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Marshawn Lynch demands fan’s Fireball whiskey during parade (Video)

Marshawn Lynch parade whiskeyMarshawn Lynch may have an aversion to the media, but he sure seems to love his fans. Particularly the ones holding bottles of 66 proof cinnamon-flavored whiskey.

As sent in to Deadspin, Lynch was chilling at the front of a duck boat during the parade to celebrate the Seattle Seahawks’ Super Bowl victory. Lynch was being friendly and interacting with fans, but things got pretty awesome when he spotted a bottle of Fireball whiskey, began pointing for it, and essentially demanded it from the fan.

Things probably would have been a lot easier if he took off the mask instead of pantomimed it, but who really cares?

He’s like Seattle’s version of Manny Being Manny. Marshawn Being Marshawn.

Marshawn Lynch danced in locker room after Super Bowl (Video)

LynchBy refusing to speak to the media for more than a few minutes at a time, Seattle Seahawks running back Marshawn Lynch became one of the biggest stories leading up to Super Bowl XLVIII. Lynch gave a very brief interview with Deion Sanders during which he dropped an S-bomb and had to be rescued by a teammate in a later media session. After his team won it all, he just danced.

Lynch still didn’t want to speak with the media after winning the Super Bowl, but he allowed reporters to videotape him getting downright jiggy in the locker room. He was wearing the same ‘Beast Mode’ hoodie he showed up to MetLife Stadium in.

The interesting thing is we assumed Lynch had his face covered when he arrived because of the cold weather. He had the same face-warmer on when he was dancing, so it was probably just another way to hide from the media. Because remember, Marshawn all about that action, boss.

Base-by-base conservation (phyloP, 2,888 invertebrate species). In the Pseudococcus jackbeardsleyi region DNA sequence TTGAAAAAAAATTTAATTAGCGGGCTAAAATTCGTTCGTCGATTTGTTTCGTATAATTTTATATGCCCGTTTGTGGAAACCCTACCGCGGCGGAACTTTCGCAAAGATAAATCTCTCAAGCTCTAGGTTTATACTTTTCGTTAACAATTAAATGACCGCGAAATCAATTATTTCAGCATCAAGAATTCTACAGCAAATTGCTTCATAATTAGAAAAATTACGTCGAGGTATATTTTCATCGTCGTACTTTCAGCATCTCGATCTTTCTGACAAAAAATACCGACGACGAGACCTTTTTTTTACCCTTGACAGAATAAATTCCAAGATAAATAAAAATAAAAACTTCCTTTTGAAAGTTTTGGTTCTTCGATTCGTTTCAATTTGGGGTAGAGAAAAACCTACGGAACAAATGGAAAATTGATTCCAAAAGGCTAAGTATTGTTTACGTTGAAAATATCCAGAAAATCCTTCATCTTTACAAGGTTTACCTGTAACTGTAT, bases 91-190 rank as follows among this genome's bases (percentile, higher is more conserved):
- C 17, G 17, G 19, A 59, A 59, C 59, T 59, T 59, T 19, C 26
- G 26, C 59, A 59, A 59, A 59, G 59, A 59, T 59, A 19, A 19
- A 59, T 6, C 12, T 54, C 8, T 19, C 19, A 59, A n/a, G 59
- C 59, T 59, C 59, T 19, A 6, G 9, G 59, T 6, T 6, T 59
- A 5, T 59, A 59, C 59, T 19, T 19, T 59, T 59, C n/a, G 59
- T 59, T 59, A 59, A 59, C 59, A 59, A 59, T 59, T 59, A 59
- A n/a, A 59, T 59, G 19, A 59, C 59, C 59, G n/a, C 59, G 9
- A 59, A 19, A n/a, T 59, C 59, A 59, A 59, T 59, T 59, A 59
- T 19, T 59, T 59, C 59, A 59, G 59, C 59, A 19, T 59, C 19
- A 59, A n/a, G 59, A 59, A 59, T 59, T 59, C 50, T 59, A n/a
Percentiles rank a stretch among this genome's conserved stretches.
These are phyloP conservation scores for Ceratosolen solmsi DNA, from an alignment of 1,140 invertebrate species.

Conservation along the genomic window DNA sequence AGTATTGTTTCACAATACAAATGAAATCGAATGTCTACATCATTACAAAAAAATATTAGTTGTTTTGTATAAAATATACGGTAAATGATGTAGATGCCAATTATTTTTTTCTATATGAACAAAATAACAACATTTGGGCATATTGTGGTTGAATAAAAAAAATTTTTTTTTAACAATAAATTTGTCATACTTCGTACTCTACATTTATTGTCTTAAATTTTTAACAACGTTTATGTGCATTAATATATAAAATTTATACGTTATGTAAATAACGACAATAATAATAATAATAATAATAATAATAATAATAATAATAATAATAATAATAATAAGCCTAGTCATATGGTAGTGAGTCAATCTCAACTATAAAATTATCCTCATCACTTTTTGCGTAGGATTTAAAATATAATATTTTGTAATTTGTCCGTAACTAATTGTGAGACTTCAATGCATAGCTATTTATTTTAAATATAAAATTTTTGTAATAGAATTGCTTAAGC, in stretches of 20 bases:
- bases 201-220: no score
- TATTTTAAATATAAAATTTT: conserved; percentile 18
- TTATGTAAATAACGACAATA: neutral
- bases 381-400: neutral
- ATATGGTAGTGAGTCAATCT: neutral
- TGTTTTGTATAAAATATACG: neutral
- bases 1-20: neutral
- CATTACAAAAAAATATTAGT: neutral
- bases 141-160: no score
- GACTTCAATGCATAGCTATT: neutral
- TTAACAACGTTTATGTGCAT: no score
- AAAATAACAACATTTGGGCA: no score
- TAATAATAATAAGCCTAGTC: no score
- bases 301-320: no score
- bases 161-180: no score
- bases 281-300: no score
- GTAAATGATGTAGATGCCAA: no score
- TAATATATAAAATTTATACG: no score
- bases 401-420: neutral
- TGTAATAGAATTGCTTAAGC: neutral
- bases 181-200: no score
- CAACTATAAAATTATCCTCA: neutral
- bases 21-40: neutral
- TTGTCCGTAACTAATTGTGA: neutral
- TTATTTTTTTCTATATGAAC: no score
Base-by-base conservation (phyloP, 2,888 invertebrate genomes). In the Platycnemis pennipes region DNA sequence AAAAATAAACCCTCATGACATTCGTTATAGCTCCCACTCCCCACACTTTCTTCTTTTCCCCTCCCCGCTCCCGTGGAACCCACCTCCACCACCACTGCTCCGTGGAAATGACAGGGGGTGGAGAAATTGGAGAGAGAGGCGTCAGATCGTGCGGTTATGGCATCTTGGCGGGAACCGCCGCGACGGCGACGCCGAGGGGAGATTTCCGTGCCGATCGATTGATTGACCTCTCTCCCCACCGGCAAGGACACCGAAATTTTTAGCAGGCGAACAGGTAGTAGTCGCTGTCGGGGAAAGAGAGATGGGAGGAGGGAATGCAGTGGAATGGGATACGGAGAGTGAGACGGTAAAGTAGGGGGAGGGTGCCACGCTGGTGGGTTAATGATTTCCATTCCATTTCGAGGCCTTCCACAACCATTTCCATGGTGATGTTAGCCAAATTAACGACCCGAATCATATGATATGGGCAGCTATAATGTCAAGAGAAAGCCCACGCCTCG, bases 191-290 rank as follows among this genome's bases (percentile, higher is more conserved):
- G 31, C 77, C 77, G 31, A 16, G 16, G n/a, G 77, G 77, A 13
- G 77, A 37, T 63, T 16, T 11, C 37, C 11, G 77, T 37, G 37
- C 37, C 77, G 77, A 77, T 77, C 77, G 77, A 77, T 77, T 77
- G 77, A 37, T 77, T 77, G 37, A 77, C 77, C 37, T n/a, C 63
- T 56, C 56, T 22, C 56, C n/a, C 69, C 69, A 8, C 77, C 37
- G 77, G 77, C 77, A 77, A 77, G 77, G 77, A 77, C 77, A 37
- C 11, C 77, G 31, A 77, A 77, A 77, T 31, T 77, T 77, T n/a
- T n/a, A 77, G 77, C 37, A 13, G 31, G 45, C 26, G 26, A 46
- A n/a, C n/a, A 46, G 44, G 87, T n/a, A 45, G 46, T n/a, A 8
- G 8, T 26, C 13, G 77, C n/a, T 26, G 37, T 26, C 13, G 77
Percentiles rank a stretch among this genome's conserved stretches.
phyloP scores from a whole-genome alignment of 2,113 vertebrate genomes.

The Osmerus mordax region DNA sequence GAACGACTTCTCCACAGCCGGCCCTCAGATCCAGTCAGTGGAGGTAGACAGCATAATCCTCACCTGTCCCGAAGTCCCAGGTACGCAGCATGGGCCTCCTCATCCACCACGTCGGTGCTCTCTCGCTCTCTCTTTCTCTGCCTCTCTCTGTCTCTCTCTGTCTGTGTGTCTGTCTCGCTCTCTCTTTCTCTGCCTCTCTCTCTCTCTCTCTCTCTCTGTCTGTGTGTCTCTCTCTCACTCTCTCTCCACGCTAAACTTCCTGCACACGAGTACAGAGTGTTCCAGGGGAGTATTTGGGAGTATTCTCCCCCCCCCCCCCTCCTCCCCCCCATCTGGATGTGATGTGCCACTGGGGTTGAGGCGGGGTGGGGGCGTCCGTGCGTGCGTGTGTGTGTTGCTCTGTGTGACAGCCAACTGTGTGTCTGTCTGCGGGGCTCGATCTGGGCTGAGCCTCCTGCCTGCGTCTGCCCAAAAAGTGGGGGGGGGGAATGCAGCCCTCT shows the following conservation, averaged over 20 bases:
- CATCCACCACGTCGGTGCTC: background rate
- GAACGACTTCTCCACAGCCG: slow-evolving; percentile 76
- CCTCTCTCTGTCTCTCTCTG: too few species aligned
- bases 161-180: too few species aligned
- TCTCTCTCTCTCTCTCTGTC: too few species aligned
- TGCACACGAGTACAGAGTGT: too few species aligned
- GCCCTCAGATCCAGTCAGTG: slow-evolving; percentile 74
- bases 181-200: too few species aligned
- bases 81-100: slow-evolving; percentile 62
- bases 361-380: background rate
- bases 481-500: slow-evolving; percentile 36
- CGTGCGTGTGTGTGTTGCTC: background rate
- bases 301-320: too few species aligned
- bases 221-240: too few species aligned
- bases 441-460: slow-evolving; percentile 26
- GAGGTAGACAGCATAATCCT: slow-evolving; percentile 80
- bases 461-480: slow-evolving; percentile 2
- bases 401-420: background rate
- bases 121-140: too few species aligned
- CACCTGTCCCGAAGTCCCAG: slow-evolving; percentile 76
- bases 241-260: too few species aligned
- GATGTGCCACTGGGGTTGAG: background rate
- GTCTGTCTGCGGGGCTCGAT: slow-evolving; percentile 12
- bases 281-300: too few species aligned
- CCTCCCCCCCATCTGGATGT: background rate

Video via Seattle Post-Intelligencer
H/T SI Hot Clicks

Marshawn Lynch wears trademark ‘Beast Mode’ hoodie to Super Bowl

Marshawn Lynch beast mode hoodie

Marshawn Lynch showed up to MetLife Stadium for Super Bowl XLVIII representing his trademark phrase “Beast Mode.” The Seattle Seahawks running back was wearing a red hoodie with the phrase “Beast Mode” on the front, and he had his face covered as you can see because of the cold weather.

Though “beast” or “beast mode” is frequently used as an adjective to describe a player who is performing well and like an animal, Lynch is the first athlete I’ve known who had the nickname. In fact, he has two registered trademarks to use the term on hats and clothing, and he has two more trademarks pending for it, according to Darren Rovell.

Lynch is also very picky about what companies or designs he allows to license the term. He typically makes 20 percent of sales in a royalty fee and approves every design. He approved a T-shirt design by Aaron Rodgers’ brother, Luke, whose company sold “Beast Mode” T-shirts at a store in Seattle:

Beast Mode T-shirt

Lynch also approved Joe Montana’s wife Jennifer to sell “Beast Mode” necklaces for $124 each.

Beast Mode necklace